History of Our Congregation
350th Anniversary Sermon
February 11, 2001
Imagine! Imagine a distant, but fertile wilderness at the Western frontier of the young Massachusetts Bay Colony. Wilderness of marsh and meadow beside the Charles River flowing out to Boston.
Imagine in 1649 a small group of adventurous families in the larger town of Dedham, centered nine miles to the East, asking to be allowed to take a parcel of land within that community to create a new one which would be called Medfield. Dedham assented and the new town was incorporated by the General Court in May, 1651. The first families moved out from Dedham, but they were soon followed by a group from Braintree. The obvious reason for their coming was good land. However, Dot Aronson, a local historian, suggests an additional possibility. The leaders of the Puritan congregations had gathered in Cambridge in 1648. The so-called Cambridge Platform which emerged significantly loosened some of the original rigid ecclesiastical discipline. She suggests that the original Medfield settlers might have been among the dissidents eager to maintain that discipline.
One of the first acts of the residents was to organize the Church of Christ in Medfield and to call a minister. They did well. John Wilson was son of one of the most important ministers in the colony, the pastor of the First Church in Boston. Born in England, the younger Wilson was in the first graduating class at Harvard in 1642. He served for several years in Dorchester with Rev. Richard Mather until he was called here in 1651. Why did he accept? Medfield was a tiny and poor village. With his family connections, it seems likely that he could have found a larger congregation in a more prosperous community. In those days a minister was assumed to be settled in one congregation for life; there was no moving up the ladder. Perhaps he came here indeed because the settlers were committed to orthodoxy.
He stayed for forty years, serving as schoolmaster and physician, as well as preacher and pastor. A leading citizen, during King Philip’s War he volunteered his home as a refuge and hospital. He is reputed to be the first Puritan minister to offer a prayer at a funeral. He was beloved. His son, the next John Wilson was not. After the father’s death in 1691, he was proposed as the successor. While he may have been an able schoolmaster, when the vote for minister was taken, he received only 12 votes; John White received 59. A few months later Mr. White was given a formal call, but refused. In the next two years thirty two ministers were approached; all refused. The war had left much of the town devastated; there was more poverty than at the founding; not a promising place to settle for life.
In 1694 Rev. Joseph Baxter accepted a call. In addition to receiving a salary of 60 pounds, he got a signing bonus called an “encouragement” of fifty more. The call came from both the church and the town. In those days all citizens of a community were taxed to maintain both the minister and the meeting house. Church membership was a choice. However, only those persons who made confession of their experience of Christ, and who affirmed the Westminster Confession were full members of the church. Both bodies had to vote favorably in order to call a minister. Mr. Baxter must have made a very favorable impression indeed, for he was only eighteen years old when, after graduating from Harvard, he began preaching in Medfield. Only when he reached the age of twenty one was he ordained on April 21, 1697. He died in 1745. His third wife survived him. Amongst his bequests, he gave her their Negro slave Nanny, with the proviso that, if she behaved, she would receive her freedom on that wife’s death. During his fifty year ministry 373 persons were admitted to the church, 228 fully accepted the covenant, and 75 received baptism.
During Mr. Baxter’s final days, Rev. Jonathan Townsend, another Harvard man, was invited to help out. Settled as a colleague, he was ordained in October, 1745. As an “encouragement”; he was given a building lot and the equivalent of two year’s salary. While he remained until 1769, it was not a happy relationship. This was the period of the first Great Awakening when the cool Puritan rationalism was confronted by a wave of religious enthusiasm. Religious orators like George Whitfield roamed the colonies unsettling the traditional congregations with outbursts of religious rapture. Mr. Townsend, like many colleagues, probably got caught in the middle – too cool for some; too warm for others. Early in his ministry the tension was revealed in controversy over church governance. In 1747, some members accused the church of breaching the orthodox covenant. The church in turn voted to exclude them until they made redress. But the tension continued to fester. The number of dissidents grew, and the next year the church voted to call a council. Clergymen from neighboring congregations were called together to hear the issues and to make recommendations for their resolution. The result was the adoption of the relatively liberal Cambridge Platform of 1648. Apparently this did not resolve the tensions. The Baptists organized and began regular meetings. By his own request, Mr. Townsend was dismissed in 1769 when he was only 48. During his tenure he had baptized 334 persons, but only 61 joined the church, and, of them, only 22 owned the covenant. He remained in town until his death in 1776.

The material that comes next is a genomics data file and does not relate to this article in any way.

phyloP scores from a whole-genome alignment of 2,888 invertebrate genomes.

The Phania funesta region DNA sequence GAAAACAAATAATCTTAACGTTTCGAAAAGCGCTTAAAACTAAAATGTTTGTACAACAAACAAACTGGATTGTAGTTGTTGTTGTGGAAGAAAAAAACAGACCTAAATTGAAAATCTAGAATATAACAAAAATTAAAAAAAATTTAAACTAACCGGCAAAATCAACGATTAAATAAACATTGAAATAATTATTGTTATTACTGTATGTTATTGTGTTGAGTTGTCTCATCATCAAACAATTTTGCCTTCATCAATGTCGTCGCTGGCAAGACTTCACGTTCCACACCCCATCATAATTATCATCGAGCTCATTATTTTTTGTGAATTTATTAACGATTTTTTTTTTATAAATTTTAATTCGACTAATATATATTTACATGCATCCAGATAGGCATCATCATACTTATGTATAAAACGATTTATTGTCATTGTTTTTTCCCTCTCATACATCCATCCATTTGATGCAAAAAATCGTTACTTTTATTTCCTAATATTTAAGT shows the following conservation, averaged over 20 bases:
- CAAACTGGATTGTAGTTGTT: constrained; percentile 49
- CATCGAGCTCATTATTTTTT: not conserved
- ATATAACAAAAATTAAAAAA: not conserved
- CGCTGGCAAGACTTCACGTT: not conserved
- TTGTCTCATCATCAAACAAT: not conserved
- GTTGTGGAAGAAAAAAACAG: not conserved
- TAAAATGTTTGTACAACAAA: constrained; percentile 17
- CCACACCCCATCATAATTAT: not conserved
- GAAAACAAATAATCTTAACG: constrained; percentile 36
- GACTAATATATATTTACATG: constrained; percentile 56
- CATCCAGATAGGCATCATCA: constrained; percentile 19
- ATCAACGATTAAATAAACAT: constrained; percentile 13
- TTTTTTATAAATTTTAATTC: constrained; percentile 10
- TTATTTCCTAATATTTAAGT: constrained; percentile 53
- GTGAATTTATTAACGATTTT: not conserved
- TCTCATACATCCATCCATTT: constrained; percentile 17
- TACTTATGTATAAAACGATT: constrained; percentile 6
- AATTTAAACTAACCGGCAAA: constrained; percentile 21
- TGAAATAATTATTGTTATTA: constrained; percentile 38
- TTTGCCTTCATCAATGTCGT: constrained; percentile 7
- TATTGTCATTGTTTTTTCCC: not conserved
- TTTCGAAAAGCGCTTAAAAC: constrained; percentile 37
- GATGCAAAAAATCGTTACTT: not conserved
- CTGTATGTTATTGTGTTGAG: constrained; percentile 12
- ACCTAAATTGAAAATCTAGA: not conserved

He was quickly replaced by Rev. Thomas Prentiss; both the church and the town voted a great majority. Another minister straight from Harvard, he was given an encouragement of more than two years salary, but no house lot. The actual salary proved to be inadequate to his needs, so for many years he had several young men boarding in his home as he prepared them for entrance into Harvard. During this period church discipline was loosened again. Now, if a person was ordered to make a confession of wrong, it need be only before those in full church membership, not the full congregation. But it was in 1813 that the most important governance change took place; the town and the parish began to be legally separated. The members of the church incorporated as The First Parish. This division reflected the growing religious division throughout the Commonwealth, as the Unitarian controversy erupted. It was no longer possible to hold congregations together. When Dr. Prentiss died in 1814 after a ministry of 44 years, the congregation numbered 87; 24 were men, 63 women.